Fighting for Transparency
Here’s a math problem for you: if the show floor at Natural Products Expo West 2014 encompassed over 1 million square feet, how big do you think the proverbial elephant in the room (in this case, the Anaheim Convention Center) would have to be?
Gargantuan, for sure, and for beverage exhibitors at the event, it was clear that the mammoth in the room is known as Whole Foods. The clout and sway of the natural grocer was in full display at Expo West, particularly in its quest to offer “full GMO transparency” in its stores by 2018. Speaking with dozens of beverage companies at the event, it was clear that Whole Foods was the driving force behind many of the decisions to certify products as non-GMO.
Beverage executives described Whole Foods’ buyers as offering gentle nudging and encouragement toward non-GMO certification, as opposed to giving an outright directive. However, some stated that Whole Foods had a slightly larger influence, indicating that the retailer gave explicit instructions about the placement of non-GMO stamps on product packaging.
And while most appeared to be aligned with the mission of Whole Foods, despite the relatively inexpensive cost of certification — via non-profit group The Non-GMO Project — several bemoaned the length of the process, which can take over a year to complete, according to some.
Meanwhile, a few organic beverage companies took issue with adding a non-GMO stamp to their labels, fearing that it would be redundant and confusing to consumers, as USDA Organic standards prohibit the use of GMOs. Others worried that consumers would begin to equate non-GMO with organic certified.
While Whole Foods was on the minds of many, new kids beverages, coconut waters, and a variety of new other products, including cold-pressed juice and kombucha were on display, as well as a variety of “insert your plant here” waters – all trying to be the next big vertical, including maple water, barley water, artichoke water and beyond.
Meanwhile, big changes came to emerging brands. Health-Ade kobucha added Ramon Canek, the former COO/VP of operations for Millennium Products, the producer of GT’s Kombucha. Essentia Water showed off a slate of new employees, including head of strategy Neil Kimberley and marketing chief Paul Curhan. Kevita had Zico vet Bill Lange on hand, and revealed it would be going to market through Pepsi’s Naked Juice operation. Bakhti Chai found new financing, and shortly after the show, so did Runa.
Cold-Brew coffee seemed to be morphing into the category of the moment. High Brew – run by a team that included the founders of Sweet Leaf Tea, David Smith and Clayton Christopher – was readying a wide-ranging launch, while Chameleon Cold Brew had also decided to move past the concentrate model and go with RTD varieties. Califia Farms also showed its mettle with a variety of products, but it was a variety of cold-brewed single-serve products made with almond milk that had the new brand in the spotlight.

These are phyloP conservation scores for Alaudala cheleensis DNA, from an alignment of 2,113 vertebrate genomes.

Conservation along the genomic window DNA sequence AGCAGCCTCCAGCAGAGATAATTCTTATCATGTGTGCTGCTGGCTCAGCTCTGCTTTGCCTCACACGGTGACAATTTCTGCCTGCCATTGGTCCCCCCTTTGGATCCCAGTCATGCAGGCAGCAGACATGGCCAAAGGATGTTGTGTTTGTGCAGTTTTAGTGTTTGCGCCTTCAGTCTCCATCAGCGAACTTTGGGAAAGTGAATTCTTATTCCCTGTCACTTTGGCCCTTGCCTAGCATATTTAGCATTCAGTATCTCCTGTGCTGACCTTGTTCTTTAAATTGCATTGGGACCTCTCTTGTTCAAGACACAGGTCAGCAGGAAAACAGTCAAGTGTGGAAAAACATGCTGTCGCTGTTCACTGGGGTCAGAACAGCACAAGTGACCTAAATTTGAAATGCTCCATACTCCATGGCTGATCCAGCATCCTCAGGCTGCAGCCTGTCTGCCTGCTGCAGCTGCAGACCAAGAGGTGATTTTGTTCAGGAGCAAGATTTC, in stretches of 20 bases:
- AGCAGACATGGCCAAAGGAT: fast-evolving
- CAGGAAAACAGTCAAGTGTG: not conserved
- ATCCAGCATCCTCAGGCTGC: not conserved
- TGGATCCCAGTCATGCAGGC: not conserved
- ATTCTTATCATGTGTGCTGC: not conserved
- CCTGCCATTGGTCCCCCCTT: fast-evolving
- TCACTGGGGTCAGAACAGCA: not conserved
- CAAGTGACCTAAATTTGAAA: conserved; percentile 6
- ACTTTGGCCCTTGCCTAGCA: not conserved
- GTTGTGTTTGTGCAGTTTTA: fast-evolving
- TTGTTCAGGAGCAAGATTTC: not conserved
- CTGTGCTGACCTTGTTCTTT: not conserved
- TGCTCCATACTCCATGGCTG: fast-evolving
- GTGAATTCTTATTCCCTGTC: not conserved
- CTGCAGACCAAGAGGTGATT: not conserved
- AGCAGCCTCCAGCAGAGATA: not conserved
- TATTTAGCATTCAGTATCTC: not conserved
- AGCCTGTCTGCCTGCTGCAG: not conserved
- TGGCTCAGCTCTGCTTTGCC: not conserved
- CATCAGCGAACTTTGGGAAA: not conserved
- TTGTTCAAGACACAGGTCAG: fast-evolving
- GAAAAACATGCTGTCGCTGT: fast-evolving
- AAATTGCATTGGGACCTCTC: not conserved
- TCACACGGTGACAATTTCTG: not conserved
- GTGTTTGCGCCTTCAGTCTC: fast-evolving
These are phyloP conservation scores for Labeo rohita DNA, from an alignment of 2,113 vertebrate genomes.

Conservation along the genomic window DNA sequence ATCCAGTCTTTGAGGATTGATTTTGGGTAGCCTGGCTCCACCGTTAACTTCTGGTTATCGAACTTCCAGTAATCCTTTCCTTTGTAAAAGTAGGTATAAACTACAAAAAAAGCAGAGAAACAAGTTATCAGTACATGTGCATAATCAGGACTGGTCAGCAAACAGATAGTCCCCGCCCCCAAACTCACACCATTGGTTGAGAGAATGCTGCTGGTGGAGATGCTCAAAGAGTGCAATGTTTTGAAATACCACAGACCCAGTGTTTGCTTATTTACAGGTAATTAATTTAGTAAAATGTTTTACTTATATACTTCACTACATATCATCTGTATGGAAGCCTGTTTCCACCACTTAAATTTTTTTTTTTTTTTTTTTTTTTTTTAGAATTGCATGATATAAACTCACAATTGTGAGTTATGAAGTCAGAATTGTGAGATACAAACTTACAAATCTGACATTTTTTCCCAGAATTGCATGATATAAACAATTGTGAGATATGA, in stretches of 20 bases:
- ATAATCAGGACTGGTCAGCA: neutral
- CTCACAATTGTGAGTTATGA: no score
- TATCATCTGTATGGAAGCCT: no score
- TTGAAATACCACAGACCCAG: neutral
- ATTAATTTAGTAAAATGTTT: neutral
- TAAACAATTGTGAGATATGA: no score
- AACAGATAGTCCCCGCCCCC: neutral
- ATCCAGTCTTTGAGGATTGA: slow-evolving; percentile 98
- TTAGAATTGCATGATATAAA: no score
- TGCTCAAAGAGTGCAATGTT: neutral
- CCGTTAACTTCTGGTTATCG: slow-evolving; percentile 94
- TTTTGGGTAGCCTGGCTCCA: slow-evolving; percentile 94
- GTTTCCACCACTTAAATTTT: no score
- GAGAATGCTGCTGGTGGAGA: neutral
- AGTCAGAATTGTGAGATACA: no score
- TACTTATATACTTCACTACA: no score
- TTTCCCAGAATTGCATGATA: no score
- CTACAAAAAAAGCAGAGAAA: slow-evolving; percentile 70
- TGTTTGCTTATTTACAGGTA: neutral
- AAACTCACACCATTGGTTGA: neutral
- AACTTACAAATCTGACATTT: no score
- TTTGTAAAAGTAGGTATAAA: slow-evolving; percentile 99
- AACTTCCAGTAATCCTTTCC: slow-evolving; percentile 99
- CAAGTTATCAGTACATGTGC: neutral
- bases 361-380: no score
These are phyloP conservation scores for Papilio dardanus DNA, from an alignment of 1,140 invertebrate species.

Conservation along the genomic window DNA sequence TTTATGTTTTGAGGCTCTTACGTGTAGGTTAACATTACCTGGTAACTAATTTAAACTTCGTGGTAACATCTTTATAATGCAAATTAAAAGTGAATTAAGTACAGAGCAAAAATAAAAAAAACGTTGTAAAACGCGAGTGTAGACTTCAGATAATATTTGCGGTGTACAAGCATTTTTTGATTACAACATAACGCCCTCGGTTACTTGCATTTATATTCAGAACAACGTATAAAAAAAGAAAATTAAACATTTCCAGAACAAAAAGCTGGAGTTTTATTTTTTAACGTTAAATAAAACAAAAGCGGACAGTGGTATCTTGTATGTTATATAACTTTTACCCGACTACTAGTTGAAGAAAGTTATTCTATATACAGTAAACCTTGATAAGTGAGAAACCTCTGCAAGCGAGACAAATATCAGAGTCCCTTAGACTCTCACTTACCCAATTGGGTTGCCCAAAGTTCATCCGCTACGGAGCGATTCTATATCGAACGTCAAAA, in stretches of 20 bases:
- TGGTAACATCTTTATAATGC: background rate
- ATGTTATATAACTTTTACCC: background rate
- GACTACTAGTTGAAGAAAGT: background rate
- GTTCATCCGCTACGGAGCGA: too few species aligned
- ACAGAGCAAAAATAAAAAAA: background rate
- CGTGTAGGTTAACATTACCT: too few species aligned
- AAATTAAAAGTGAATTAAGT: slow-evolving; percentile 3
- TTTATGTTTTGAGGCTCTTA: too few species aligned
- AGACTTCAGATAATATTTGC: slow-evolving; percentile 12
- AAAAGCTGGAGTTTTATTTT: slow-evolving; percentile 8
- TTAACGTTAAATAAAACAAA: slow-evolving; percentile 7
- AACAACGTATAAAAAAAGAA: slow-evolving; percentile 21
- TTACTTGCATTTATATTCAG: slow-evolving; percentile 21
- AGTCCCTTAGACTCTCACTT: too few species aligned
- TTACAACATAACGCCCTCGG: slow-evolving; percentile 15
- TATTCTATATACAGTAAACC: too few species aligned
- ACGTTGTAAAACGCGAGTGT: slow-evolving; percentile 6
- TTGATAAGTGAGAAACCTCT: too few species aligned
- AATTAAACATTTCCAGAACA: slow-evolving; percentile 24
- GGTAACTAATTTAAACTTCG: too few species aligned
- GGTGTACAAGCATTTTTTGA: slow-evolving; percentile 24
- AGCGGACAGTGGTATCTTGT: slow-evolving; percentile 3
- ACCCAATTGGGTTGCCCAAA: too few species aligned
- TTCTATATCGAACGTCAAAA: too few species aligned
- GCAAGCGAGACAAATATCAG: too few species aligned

Still, much of the interest came back to Whole Foods – a company that tried to reassert itself as the leader of the pack for the LOHAS consumer via its transparency push by providing guidance to a number of companies. For Third Street Beverages, a pile of teas and lemonades bore the mark of long consultations about labeling imperatives with Whole Foods execs. But with Target and Wal-Mart also walking the floor, and announcing their own high-profile LOHAS initiatives, who could blame the prime mover of the channel for trying to assert itself so strongly?
The answer is a transparent one, indeed.
Craft Hits Eight Percent of Beer Market
The craft brew train kept on rolling in 2013 as production from the country’s smallest beer makers grew 18 percent, according to data released by the Brewers Association (BA) as part of its annual report on the U.S. craft beer industry. The BA – which represents the interests of small and independent brewers – announced that consumers spent an estimated $14.3 billion on craft beer last year, up 20 percent from the $11.9 billion spent in 2012.
Craft production volumes also accelerated in 2013, to 15.6 million barrels. That’s up from the 13.2 million barrels of beer the craft brewers made in 2012, representing 7.8 percent of the total beer market.
“With this stellar year, craft has now averaged 10.9 percent growth over the last decade,” noted BA staff economist Bart Watson.
With craft’s current pace of growth — as well as a much-discussed revision of the BA’s definition of craft brewer — Watson said he believes 2014 will be the year that BA-defined ‘craft beer’ finally captures 10 percent of total beer volumes.
“Given the first two months of scan data, I would say it is likely,” Watson said, pointing to reports from Nielsen, GuestSciences and IRI.
IRI recently pegged craft volumes in multi-outlet and convenience channels as being up 20 percent through Feb. 23.
Additionally, the BA highlighted the number of brewery openings in 2013, counting 413 openings and just 44 closings, bringing the total number of U.S. craft breweries to 2,768, a 15 percent increase over 2012.
The BA has made changes to its reporting system over the past year, the result of bringing a staff economist on board. At this time last year, the BA had originally reported that drinkers had spent about $10 billion on craft beer.
“We had been underestimating what was being sold on-premise,” Watson said. “We now use a more rigorous method of estimating and take a more detailed look into the channels and pricing to have a better sense of craft’s retail value.”